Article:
digital decluttering, digital clutter, organise your computer, clean inbox

Imagine coming into spring with a sparkling clean inbox, a to-do list that you can actually find and a computer running at a super speed after shedding all the needless clutter from its hard drive. It feels as if a weight has been lifted off your shoulders, doesn’t it?

If you’d love that feeling, but you’re overwhelmed just thinking about facing your digital clutter, here’s how to break down your digital spring clean into easy steps:

1. Clean up your inbox

Do you keep every email you haven’t had the time to read in your inbox? If it’s been there for a couple of weeks and you still haven’t read it, it’s probably safe to delete. But before you do that, take the time to unsubscribe from all the newsletters you’re not reading. I like to do it manually, going into each of them one by one, but there are also free mass unsubscribe services you can use like unroll.me.

2. Delete your bookmarks

Most of us end up with a list of bookmarks so long that we can’t find anything and we end up googling what we need anyway. So why not start fresh? Only keep a handful of bookmarks that you’re accessing all the time and delete everything else. If, like me, you’re collecting bookmarks related to different projects you’re working on, put them in separate folders for easy deletion once the project is finished.

3. Free up your hard drive

I can understand if you don’t want to go through tons and tons of files and look at each one to determine whether you want it or not. Who’d want to do that? So here’s what I suggest instead. Backup everything on an external drive. Then only keep the files you’re currently using and delete everything else from your computer.  Give yourself a time frame of, say, 6 months or a year to see if there’s anything else you’ll need from your hard drive. Whatever you haven’t needed in that time, you can probably get rid of for good. Obviously, there’d be items that you don’t look at regularly, but you need to keep for longer periods of time (financial and legal documents, for example), so make sure those are safe before the big delete.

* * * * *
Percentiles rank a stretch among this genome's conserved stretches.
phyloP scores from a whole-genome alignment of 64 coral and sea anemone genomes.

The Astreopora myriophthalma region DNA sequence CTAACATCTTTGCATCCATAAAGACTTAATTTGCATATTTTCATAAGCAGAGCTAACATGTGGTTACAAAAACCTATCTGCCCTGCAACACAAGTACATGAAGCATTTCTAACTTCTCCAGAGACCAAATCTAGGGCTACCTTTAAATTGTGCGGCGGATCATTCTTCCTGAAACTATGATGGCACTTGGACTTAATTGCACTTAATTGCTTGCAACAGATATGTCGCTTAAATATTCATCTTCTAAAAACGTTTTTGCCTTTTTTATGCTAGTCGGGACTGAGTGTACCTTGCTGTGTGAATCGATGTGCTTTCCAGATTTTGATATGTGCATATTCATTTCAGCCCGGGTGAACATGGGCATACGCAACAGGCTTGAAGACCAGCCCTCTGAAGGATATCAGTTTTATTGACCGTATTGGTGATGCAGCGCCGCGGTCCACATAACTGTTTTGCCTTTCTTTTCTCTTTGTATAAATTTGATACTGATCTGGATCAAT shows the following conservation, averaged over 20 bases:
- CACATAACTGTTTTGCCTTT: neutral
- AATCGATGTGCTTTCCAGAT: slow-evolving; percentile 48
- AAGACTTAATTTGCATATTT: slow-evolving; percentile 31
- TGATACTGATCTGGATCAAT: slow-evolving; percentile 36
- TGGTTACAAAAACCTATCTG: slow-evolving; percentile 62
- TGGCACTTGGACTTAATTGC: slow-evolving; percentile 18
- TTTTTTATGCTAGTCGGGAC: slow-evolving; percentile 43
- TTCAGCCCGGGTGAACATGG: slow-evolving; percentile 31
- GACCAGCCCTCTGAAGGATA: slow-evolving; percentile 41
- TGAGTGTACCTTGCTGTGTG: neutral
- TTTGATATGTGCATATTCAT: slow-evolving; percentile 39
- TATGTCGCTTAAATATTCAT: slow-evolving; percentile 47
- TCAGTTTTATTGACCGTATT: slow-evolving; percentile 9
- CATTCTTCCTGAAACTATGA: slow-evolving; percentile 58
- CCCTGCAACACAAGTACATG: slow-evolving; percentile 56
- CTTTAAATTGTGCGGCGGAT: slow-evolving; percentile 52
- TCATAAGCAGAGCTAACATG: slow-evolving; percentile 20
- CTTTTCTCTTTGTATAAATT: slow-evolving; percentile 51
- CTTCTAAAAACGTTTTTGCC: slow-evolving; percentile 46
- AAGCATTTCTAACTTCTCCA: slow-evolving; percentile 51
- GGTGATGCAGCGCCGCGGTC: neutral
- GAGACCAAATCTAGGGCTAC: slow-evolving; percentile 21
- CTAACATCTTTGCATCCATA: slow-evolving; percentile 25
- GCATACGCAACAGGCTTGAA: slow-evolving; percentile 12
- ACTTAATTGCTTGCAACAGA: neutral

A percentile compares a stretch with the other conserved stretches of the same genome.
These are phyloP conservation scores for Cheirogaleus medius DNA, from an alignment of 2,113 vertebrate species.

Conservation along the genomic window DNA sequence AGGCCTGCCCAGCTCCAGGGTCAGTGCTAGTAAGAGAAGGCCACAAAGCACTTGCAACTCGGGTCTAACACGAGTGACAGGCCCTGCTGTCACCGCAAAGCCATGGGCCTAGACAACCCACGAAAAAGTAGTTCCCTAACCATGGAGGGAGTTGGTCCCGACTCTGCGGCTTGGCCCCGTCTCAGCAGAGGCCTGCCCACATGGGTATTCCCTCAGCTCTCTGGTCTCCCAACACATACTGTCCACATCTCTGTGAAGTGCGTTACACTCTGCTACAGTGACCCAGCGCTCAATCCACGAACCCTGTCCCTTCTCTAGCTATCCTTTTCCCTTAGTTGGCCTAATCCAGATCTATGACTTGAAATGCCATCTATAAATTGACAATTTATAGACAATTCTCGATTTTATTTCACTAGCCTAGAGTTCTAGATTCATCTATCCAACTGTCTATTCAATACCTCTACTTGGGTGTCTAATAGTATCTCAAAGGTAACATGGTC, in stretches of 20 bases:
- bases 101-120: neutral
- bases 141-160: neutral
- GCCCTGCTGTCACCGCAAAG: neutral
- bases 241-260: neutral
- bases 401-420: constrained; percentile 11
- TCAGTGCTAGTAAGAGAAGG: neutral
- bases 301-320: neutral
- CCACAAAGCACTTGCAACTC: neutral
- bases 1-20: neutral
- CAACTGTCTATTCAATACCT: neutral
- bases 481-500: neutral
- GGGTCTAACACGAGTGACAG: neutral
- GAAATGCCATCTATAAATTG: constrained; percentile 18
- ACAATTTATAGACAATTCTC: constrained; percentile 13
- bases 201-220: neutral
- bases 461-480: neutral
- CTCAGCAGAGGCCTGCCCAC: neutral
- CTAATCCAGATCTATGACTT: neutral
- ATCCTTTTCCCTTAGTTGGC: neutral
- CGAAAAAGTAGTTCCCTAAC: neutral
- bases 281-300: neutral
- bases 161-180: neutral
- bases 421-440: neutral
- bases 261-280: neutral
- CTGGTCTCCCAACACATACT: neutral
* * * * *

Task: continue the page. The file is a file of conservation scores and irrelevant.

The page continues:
4. Look at any other areas of your digital life

Do you have too many books on your ebook reader? Do you get posts in your Facebook feed from people who look unfamiliar? Or maybe, you can’t get any more podcasts onto your iPod, because of all the files from 3 years ago that you haven’t listened to yet, but you might want to one day (that would be me). Do have too many apps on your iPhone that you never use (that’s me, too)? Look at all these areas one at a time and cut the clutter.

5. Set up systems going forward

Your digital space looks bright and fresh now, and wouldn’t it be nice to keep it that way? Spend some time creating systems that will help you, which may include email filters, regular cleanup schedule and changing some of the habits that don’t serve you.

Image by kropekk_pl via pixabay.com

By Tatiana Apostolova